Last year, when the Stage 2 (Year 1 and 2) students were participating in the READiscover Book Rap, instead of simply bookmarking the site, I decided to model finding the site each time on Google, to see if the students would build confidence and find the site at home on their own computers.
Each lesson, a selected student typed in the phrase “Raps and Book Raps” – within the inverted commas – into the Google search engine. (I already knew this to be the exact title of the desired web page that would lead us to the correct Rap; it can now be found at the link Raps archive.)
Previous tests of this search, before the students arrived for their lesson, had confirmed that the web page did always come up as the first choice. However, I also wanted to demonstrate to the students what happens without the inverted commas being in place when searching: we received back a list of 3,100,000 possible hits! Putting the inverted commas back into place, we reduced that possible hit count to just 5,550. The students were very surprised.
The modelling worked. Students came in at lunchtimes to demonstrate to friends how they performed the search with inverted commas in place, and numerous students reported that they’d located the web page for their parents at home.
During their Rap Wrap Up message – brainstormed during a Circle Time activity – Stage 2 students asked to add to their post to the other schools:
“Our skills and insights:
* Inverted commas can help you search better on Google.”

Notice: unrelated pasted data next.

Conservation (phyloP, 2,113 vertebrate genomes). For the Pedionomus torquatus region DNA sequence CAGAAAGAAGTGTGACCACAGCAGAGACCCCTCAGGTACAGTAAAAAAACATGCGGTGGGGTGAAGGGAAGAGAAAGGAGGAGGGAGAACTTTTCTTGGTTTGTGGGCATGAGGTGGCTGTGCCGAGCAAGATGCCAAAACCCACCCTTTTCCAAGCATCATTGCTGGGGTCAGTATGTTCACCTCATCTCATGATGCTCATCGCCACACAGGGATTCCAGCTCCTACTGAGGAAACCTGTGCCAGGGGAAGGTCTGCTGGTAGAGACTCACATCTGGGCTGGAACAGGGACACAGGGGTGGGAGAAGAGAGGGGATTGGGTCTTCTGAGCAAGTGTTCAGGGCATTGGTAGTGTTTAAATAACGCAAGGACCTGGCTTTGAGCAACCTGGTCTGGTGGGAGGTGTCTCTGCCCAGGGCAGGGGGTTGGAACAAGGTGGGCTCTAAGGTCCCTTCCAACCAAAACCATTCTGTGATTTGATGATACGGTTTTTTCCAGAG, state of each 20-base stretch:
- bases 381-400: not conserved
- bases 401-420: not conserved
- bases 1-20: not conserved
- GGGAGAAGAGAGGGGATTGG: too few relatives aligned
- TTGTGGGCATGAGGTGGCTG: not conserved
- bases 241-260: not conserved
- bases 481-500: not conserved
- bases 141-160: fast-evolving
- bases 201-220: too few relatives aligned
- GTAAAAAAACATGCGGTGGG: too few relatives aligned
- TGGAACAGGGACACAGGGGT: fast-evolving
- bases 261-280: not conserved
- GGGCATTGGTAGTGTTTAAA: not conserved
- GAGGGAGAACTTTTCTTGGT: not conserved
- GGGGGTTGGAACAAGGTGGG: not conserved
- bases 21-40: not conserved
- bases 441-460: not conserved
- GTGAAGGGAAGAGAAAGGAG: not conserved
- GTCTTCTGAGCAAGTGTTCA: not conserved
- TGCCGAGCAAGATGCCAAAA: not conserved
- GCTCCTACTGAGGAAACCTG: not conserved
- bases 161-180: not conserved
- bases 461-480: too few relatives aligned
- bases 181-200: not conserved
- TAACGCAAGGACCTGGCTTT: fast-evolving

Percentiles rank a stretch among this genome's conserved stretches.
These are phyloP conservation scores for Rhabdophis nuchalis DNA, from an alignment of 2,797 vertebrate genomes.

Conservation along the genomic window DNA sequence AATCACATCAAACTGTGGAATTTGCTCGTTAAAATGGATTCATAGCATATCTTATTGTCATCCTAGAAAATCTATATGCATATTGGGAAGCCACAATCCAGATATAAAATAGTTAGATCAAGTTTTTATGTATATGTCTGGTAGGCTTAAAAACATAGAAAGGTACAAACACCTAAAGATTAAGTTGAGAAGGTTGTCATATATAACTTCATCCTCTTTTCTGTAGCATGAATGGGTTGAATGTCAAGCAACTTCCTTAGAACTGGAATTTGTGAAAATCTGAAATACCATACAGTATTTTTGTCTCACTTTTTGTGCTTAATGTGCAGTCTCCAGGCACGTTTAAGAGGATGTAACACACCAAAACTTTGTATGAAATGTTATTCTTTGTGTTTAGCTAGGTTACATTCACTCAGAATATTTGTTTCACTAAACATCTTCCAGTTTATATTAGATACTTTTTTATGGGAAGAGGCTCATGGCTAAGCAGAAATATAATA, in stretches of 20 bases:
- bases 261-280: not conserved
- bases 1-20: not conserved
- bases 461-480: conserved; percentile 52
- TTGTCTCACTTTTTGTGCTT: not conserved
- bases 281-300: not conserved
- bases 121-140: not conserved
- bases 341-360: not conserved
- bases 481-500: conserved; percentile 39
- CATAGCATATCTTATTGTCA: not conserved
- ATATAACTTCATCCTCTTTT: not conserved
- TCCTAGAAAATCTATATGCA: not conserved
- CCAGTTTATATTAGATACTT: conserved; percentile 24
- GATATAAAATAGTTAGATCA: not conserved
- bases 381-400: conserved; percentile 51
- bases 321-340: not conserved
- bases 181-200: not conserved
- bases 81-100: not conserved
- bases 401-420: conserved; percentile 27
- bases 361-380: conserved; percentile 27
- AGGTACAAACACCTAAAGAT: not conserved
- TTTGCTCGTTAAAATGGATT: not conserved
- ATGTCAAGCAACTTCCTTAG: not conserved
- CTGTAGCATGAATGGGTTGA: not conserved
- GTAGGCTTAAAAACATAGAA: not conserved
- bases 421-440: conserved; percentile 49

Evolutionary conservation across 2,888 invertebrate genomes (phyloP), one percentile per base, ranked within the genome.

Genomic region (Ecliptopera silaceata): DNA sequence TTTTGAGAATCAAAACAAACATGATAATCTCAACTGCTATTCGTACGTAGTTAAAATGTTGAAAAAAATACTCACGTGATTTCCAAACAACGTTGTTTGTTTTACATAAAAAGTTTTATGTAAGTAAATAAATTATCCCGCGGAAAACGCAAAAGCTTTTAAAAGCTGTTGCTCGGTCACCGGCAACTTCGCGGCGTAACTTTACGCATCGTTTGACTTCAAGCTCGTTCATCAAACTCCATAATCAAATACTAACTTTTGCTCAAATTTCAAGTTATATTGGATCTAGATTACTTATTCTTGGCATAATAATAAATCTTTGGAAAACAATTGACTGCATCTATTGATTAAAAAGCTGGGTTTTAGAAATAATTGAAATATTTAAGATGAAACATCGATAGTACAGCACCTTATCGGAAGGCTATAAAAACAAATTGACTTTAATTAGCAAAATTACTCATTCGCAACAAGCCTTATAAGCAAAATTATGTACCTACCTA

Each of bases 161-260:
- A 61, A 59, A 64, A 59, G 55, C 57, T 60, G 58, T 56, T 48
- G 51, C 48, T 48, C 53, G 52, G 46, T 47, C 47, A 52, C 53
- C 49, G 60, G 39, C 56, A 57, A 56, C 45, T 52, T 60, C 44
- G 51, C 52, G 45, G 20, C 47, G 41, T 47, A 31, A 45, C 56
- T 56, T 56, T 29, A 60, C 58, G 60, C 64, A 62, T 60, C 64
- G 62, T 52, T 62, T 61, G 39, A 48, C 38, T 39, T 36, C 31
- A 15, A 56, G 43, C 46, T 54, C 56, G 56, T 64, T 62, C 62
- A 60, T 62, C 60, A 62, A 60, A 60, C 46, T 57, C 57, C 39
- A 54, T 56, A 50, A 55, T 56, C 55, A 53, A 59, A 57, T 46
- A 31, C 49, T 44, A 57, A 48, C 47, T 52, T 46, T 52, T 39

I’m still smiling. And more convinced than ever by the power of modelled behaviour.
The theme of today was definitely… time.
1. All morning, getting ready for work today, I was racking my brain to remember how to generate the calendar in OASIS Library. A chore I haven’t had to do since early 1997. I knew I’d remember when the time came to do it – and I did – but there still some moments of self-doubt.
2. The school day commenced with a staff meeting in the library. Naturally, when I happened to glance up at the clock, it was totally wrong. The battery had run flat during the vacation. I saw quite a few colleagues do double takes of their own.
3. It finally became really obvious that, as of today, I still hadn’t set the time stamp preferences properly here on Edublogs. It didn’t matter too much last week; when on holidays, every day blurs into the other. My attempts to get it adjusted this afternoon caused today’s comment writers some confusion. (My penpal in the USA, a fellow science fiction fan is always impressed when she gets my emails with tomorrow’s date on them. I just say to her, “See? Time travel really is possible!”) Hey everyone, thanks so much for the comments and emails! I hope I find the time to post something useful/interesting/exciting every day.
4. It’s actually a blessing that I can’t seem to find any way to change the dates on already-posted blog entries and comments on Edublogs. I once found a way to do it on my other blog page at Blogger – and now that I can post-date articles there – I no longer rush to post before midnight. Then I get lazy and forget to post at all.
5. Whew! I had put the draft Term One library timetable in a safe place last year. I found it, too.
6. I just realised how Tardis-like this blog’s About page picture appears. Spooky!
7. Time to get back to work on preparations for tomorrow.
8. You know, I do have an actual Tardis image around here somewhere…